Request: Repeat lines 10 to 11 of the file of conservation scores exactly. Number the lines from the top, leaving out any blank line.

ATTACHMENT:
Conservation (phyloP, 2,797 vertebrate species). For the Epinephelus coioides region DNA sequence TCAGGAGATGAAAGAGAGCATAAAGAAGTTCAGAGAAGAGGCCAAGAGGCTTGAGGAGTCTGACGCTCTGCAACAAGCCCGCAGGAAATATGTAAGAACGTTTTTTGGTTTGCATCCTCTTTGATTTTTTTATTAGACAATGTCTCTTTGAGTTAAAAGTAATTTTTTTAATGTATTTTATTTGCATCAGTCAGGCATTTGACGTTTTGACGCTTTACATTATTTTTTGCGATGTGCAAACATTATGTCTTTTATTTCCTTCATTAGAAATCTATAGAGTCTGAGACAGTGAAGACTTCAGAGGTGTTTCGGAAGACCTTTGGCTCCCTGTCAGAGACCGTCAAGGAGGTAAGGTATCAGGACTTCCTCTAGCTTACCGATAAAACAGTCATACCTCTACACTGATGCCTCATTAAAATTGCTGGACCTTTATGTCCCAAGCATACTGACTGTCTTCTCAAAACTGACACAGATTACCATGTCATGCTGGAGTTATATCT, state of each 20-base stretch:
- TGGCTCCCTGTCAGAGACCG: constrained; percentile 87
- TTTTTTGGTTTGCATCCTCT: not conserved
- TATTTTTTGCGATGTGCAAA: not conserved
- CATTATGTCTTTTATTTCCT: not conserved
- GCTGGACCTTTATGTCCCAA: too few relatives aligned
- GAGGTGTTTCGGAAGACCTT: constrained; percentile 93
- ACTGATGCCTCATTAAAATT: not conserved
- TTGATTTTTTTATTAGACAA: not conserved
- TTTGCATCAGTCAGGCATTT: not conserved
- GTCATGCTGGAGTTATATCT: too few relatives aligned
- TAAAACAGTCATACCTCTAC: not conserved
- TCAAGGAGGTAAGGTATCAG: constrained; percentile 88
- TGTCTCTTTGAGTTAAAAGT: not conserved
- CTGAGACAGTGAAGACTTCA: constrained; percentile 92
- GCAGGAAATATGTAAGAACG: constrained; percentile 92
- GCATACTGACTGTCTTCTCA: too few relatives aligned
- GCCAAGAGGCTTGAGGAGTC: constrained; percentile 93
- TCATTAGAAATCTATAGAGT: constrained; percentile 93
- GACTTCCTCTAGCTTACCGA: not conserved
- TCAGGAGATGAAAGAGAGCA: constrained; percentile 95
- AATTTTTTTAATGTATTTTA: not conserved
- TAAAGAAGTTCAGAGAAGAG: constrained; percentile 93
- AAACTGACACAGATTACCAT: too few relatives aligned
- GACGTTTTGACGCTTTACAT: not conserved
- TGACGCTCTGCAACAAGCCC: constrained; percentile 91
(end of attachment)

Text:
- TTTGCATCAGTCAGGCATTT: not conserved
- GTCATGCTGGAGTTATATCT: too few relatives aligned